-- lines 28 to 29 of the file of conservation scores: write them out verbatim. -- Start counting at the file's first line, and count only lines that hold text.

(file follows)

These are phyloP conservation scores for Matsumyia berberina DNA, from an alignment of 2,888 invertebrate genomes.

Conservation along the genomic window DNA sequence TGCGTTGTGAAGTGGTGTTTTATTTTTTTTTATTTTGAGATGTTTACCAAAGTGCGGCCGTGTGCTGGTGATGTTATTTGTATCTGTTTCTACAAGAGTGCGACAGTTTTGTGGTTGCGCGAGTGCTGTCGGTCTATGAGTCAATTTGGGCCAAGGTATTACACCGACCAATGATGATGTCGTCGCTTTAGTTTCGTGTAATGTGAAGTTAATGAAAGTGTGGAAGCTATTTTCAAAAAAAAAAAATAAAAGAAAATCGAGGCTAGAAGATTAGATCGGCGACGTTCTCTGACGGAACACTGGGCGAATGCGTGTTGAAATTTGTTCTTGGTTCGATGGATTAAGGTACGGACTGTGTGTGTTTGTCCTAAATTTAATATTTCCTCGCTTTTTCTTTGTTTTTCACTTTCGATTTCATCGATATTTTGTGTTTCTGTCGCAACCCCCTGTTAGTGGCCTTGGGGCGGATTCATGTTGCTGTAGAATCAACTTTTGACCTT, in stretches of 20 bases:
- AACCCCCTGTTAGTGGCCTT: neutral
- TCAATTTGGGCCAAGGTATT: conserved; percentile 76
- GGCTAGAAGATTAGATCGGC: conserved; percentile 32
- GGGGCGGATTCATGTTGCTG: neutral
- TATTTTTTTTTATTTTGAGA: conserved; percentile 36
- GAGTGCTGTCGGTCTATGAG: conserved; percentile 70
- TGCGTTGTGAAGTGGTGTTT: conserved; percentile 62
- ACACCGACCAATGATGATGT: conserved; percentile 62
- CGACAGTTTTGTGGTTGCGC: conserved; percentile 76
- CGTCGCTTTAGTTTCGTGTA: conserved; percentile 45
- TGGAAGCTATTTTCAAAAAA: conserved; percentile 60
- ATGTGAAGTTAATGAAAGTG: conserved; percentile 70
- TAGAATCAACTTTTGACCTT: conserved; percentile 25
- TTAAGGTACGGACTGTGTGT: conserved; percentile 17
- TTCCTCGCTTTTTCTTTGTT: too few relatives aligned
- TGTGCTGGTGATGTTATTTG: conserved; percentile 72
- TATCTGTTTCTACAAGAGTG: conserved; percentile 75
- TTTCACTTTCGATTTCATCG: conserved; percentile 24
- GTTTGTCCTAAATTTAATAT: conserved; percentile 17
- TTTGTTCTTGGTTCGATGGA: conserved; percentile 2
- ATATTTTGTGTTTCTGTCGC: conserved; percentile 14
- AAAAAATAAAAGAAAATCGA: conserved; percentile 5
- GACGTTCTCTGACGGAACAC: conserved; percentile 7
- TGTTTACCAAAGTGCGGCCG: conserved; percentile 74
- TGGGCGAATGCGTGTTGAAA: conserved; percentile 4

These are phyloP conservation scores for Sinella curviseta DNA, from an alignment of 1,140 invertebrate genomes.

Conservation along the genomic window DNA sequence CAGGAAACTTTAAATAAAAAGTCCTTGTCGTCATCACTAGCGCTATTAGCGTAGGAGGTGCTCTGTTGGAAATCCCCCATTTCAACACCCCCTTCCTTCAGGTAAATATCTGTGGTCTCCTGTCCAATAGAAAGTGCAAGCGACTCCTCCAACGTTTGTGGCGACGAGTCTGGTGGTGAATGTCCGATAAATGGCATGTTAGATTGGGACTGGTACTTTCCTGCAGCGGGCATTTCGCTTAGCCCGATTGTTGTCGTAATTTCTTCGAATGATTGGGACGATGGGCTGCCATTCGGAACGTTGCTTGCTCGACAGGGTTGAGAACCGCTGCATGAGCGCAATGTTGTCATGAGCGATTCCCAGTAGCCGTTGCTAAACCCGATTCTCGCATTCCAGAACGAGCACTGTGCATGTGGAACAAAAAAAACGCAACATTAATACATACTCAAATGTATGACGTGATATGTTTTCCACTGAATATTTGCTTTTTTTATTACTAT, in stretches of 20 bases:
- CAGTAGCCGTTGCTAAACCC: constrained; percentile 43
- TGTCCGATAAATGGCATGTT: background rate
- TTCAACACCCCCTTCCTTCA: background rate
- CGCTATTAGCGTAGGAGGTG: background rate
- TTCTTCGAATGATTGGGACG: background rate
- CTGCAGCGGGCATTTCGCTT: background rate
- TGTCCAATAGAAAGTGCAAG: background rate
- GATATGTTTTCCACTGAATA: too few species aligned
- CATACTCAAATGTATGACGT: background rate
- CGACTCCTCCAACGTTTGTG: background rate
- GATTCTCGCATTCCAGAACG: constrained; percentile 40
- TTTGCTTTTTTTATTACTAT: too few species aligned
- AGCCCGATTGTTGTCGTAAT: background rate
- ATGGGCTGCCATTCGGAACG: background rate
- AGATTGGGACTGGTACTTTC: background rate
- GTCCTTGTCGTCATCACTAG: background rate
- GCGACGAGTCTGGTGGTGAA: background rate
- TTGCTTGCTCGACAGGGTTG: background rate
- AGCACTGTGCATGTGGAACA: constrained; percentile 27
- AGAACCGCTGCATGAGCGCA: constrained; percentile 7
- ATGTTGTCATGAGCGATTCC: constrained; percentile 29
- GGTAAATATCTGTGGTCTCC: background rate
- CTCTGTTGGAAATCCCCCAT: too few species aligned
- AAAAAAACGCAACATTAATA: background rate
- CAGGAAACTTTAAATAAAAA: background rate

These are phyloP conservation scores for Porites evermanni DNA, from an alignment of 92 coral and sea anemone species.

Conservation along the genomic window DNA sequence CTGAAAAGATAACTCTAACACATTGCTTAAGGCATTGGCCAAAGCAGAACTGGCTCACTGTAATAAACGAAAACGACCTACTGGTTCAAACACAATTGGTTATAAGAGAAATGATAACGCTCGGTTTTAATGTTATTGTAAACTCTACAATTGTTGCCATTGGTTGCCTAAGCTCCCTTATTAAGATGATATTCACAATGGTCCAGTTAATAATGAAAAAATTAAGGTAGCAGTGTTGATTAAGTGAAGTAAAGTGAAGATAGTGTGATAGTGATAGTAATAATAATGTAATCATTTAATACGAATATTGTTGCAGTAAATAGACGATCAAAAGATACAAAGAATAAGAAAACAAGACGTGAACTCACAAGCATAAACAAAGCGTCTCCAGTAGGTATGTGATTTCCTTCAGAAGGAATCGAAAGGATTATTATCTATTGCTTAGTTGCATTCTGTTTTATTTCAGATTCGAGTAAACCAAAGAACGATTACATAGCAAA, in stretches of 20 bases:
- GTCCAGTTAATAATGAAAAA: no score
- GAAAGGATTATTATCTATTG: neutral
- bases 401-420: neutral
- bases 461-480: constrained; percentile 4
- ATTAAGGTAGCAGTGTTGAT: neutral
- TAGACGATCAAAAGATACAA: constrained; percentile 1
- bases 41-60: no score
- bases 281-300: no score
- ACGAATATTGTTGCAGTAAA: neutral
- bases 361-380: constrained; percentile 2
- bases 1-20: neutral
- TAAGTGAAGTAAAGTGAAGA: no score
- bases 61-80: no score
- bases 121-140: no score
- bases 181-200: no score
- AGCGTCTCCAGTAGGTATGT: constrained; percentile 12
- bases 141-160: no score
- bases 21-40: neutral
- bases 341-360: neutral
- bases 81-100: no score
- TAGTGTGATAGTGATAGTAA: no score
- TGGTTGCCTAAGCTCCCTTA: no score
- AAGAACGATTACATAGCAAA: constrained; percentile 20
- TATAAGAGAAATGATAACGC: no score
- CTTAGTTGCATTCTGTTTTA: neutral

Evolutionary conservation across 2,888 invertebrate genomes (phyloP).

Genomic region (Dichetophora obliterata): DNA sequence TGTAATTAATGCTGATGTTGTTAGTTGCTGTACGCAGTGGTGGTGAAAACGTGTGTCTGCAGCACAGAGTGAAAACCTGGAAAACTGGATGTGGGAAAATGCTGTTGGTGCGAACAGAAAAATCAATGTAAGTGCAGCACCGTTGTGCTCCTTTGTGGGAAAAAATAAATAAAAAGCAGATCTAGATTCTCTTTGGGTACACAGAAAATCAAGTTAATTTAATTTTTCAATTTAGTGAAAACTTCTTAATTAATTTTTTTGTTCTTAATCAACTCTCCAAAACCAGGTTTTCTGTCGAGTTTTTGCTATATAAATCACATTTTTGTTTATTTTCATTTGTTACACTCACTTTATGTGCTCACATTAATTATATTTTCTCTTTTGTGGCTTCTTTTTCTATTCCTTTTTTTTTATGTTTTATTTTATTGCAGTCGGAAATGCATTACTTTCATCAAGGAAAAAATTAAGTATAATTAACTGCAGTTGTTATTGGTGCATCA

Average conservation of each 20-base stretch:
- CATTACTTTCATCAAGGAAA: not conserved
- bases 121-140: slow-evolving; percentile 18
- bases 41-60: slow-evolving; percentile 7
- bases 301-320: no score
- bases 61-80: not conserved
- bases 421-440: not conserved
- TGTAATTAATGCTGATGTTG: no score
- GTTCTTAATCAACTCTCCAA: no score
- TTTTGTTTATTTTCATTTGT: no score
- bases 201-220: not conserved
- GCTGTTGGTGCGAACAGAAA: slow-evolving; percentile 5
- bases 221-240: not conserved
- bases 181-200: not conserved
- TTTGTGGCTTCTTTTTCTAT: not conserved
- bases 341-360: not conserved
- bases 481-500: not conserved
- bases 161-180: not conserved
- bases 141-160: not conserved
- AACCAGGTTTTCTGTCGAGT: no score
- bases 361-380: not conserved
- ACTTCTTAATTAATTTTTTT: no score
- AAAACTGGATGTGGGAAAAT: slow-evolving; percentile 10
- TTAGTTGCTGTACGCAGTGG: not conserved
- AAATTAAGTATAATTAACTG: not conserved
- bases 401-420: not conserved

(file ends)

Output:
These are phyloP conservation scores for Sinella curviseta DNA, from an alignment of 1,140 invertebrate genomes.

Conservation along the genomic window DNA sequence CAGGAAACTTTAAATAAAAAGTCCTTGTCGTCATCACTAGCGCTATTAGCGTAGGAGGTGCTCTGTTGGAAATCCCCCATTTCAACACCCCCTTCCTTCAGGTAAATATCTGTGGTCTCCTGTCCAATAGAAAGTGCAAGCGACTCCTCCAACGTTTGTGGCGACGAGTCTGGTGGTGAATGTCCGATAAATGGCATGTTAGATTGGGACTGGTACTTTCCTGCAGCGGGCATTTCGCTTAGCCCGATTGTTGTCGTAATTTCTTCGAATGATTGGGACGATGGGCTGCCATTCGGAACGTTGCTTGCTCGACAGGGTTGAGAACCGCTGCATGAGCGCAATGTTGTCATGAGCGATTCCCAGTAGCCGTTGCTAAACCCGATTCTCGCATTCCAGAACGAGCACTGTGCATGTGGAACAAAAAAAACGCAACATTAATACATACTCAAATGTATGACGTGATATGTTTTCCACTGAATATTTGCTTTTTTTATTACTAT, in stretches of 20 bases: